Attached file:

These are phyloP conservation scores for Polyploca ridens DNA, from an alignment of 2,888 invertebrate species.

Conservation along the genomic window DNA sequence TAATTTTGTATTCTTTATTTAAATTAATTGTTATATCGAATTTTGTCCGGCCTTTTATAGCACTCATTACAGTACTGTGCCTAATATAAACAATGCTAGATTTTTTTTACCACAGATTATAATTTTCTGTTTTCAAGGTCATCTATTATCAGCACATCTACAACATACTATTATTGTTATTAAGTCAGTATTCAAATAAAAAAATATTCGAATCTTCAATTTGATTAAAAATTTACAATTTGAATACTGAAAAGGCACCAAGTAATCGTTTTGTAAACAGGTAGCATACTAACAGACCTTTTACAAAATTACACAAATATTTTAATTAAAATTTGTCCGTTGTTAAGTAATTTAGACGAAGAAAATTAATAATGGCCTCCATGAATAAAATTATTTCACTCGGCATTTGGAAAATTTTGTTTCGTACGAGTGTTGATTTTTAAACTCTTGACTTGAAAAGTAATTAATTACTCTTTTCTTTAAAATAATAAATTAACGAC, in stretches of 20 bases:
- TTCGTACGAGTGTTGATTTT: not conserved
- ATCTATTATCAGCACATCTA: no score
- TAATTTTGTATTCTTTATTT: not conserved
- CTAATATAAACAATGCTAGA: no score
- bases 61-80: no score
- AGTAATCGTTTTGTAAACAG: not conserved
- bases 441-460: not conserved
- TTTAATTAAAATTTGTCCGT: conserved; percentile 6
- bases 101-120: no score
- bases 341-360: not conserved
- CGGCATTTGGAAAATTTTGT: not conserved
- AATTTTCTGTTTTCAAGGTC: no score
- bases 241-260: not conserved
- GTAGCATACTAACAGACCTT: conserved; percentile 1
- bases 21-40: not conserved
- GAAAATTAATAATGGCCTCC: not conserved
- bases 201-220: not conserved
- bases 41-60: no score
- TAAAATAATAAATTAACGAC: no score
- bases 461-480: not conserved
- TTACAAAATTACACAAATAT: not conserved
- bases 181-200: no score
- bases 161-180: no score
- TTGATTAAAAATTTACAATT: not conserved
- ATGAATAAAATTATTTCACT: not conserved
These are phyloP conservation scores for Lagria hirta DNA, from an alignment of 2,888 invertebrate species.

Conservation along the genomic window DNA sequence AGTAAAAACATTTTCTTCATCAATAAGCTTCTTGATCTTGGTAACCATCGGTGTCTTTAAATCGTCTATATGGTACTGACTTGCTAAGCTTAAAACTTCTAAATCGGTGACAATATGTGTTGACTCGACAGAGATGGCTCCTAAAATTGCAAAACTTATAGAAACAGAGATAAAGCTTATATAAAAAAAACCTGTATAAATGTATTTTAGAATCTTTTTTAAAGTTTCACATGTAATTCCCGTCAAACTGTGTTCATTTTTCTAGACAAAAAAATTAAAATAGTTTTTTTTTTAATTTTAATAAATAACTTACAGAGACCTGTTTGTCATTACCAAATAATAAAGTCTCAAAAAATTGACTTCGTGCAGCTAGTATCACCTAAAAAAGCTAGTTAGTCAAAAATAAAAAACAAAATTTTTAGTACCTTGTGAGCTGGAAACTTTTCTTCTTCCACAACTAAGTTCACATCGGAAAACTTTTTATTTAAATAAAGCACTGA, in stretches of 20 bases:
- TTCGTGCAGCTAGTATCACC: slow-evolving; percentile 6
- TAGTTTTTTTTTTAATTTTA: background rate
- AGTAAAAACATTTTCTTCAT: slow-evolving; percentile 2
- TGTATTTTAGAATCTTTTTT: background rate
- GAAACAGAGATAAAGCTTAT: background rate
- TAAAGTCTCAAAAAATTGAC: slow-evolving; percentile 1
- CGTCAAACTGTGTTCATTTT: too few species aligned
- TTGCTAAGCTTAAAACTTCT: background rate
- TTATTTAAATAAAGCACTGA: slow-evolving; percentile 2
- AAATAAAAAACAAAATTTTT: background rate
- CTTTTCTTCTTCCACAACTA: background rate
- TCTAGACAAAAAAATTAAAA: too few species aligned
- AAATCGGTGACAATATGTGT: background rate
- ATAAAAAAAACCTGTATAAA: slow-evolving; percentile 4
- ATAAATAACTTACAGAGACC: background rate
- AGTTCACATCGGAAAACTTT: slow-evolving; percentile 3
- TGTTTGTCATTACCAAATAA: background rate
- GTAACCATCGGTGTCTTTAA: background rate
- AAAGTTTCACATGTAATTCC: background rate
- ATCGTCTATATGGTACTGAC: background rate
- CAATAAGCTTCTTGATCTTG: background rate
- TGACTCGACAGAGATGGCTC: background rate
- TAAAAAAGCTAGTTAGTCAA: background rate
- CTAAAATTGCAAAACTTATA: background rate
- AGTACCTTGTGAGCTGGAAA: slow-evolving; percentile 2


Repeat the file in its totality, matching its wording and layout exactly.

These are phyloP conservation scores for Polyploca ridens DNA, from an alignment of 2,888 invertebrate species.

Conservation along the genomic window DNA sequence TAATTTTGTATTCTTTATTTAAATTAATTGTTATATCGAATTTTGTCCGGCCTTTTATAGCACTCATTACAGTACTGTGCCTAATATAAACAATGCTAGATTTTTTTTACCACAGATTATAATTTTCTGTTTTCAAGGTCATCTATTATCAGCACATCTACAACATACTATTATTGTTATTAAGTCAGTATTCAAATAAAAAAATATTCGAATCTTCAATTTGATTAAAAATTTACAATTTGAATACTGAAAAGGCACCAAGTAATCGTTTTGTAAACAGGTAGCATACTAACAGACCTTTTACAAAATTACACAAATATTTTAATTAAAATTTGTCCGTTGTTAAGTAATTTAGACGAAGAAAATTAATAATGGCCTCCATGAATAAAATTATTTCACTCGGCATTTGGAAAATTTTGTTTCGTACGAGTGTTGATTTTTAAACTCTTGACTTGAAAAGTAATTAATTACTCTTTTCTTTAAAATAATAAATTAACGAC, in stretches of 20 bases:
- TTCGTACGAGTGTTGATTTT: not conserved
- ATCTATTATCAGCACATCTA: no score
- TAATTTTGTATTCTTTATTT: not conserved
- CTAATATAAACAATGCTAGA: no score
- bases 61-80: no score
- AGTAATCGTTTTGTAAACAG: not conserved
- bases 441-460: not conserved
- TTTAATTAAAATTTGTCCGT: conserved; percentile 6
- bases 101-120: no score
- bases 341-360: not conserved
- CGGCATTTGGAAAATTTTGT: not conserved
- AATTTTCTGTTTTCAAGGTC: no score
- bases 241-260: not conserved
- GTAGCATACTAACAGACCTT: conserved; percentile 1
- bases 21-40: not conserved
- GAAAATTAATAATGGCCTCC: not conserved
- bases 201-220: not conserved
- bases 41-60: no score
- TAAAATAATAAATTAACGAC: no score
- bases 461-480: not conserved
- TTACAAAATTACACAAATAT: not conserved
- bases 181-200: no score
- bases 161-180: no score
- TTGATTAAAAATTTACAATT: not conserved
- ATGAATAAAATTATTTCACT: not conserved
These are phyloP conservation scores for Lagria hirta DNA, from an alignment of 2,888 invertebrate species.

Conservation along the genomic window DNA sequence AGTAAAAACATTTTCTTCATCAATAAGCTTCTTGATCTTGGTAACCATCGGTGTCTTTAAATCGTCTATATGGTACTGACTTGCTAAGCTTAAAACTTCTAAATCGGTGACAATATGTGTTGACTCGACAGAGATGGCTCCTAAAATTGCAAAACTTATAGAAACAGAGATAAAGCTTATATAAAAAAAACCTGTATAAATGTATTTTAGAATCTTTTTTAAAGTTTCACATGTAATTCCCGTCAAACTGTGTTCATTTTTCTAGACAAAAAAATTAAAATAGTTTTTTTTTTAATTTTAATAAATAACTTACAGAGACCTGTTTGTCATTACCAAATAATAAAGTCTCAAAAAATTGACTTCGTGCAGCTAGTATCACCTAAAAAAGCTAGTTAGTCAAAAATAAAAAACAAAATTTTTAGTACCTTGTGAGCTGGAAACTTTTCTTCTTCCACAACTAAGTTCACATCGGAAAACTTTTTATTTAAATAAAGCACTGA, in stretches of 20 bases:
- TTCGTGCAGCTAGTATCACC: slow-evolving; percentile 6
- TAGTTTTTTTTTTAATTTTA: background rate
- AGTAAAAACATTTTCTTCAT: slow-evolving; percentile 2
- TGTATTTTAGAATCTTTTTT: background rate
- GAAACAGAGATAAAGCTTAT: background rate
- TAAAGTCTCAAAAAATTGAC: slow-evolving; percentile 1
- CGTCAAACTGTGTTCATTTT: too few species aligned
- TTGCTAAGCTTAAAACTTCT: background rate
- TTATTTAAATAAAGCACTGA: slow-evolving; percentile 2
- AAATAAAAAACAAAATTTTT: background rate
- CTTTTCTTCTTCCACAACTA: background rate
- TCTAGACAAAAAAATTAAAA: too few species aligned
- AAATCGGTGACAATATGTGT: background rate
- ATAAAAAAAACCTGTATAAA: slow-evolving; percentile 4
- ATAAATAACTTACAGAGACC: background rate
- AGTTCACATCGGAAAACTTT: slow-evolving; percentile 3
- TGTTTGTCATTACCAAATAA: background rate
- GTAACCATCGGTGTCTTTAA: background rate
- AAAGTTTCACATGTAATTCC: background rate
- ATCGTCTATATGGTACTGAC: background rate
- CAATAAGCTTCTTGATCTTG: background rate
- TGACTCGACAGAGATGGCTC: background rate
- TAAAAAAGCTAGTTAGTCAA: background rate
- CTAAAATTGCAAAACTTATA: background rate
- AGTACCTTGTGAGCTGGAAA: slow-evolving; percentile 2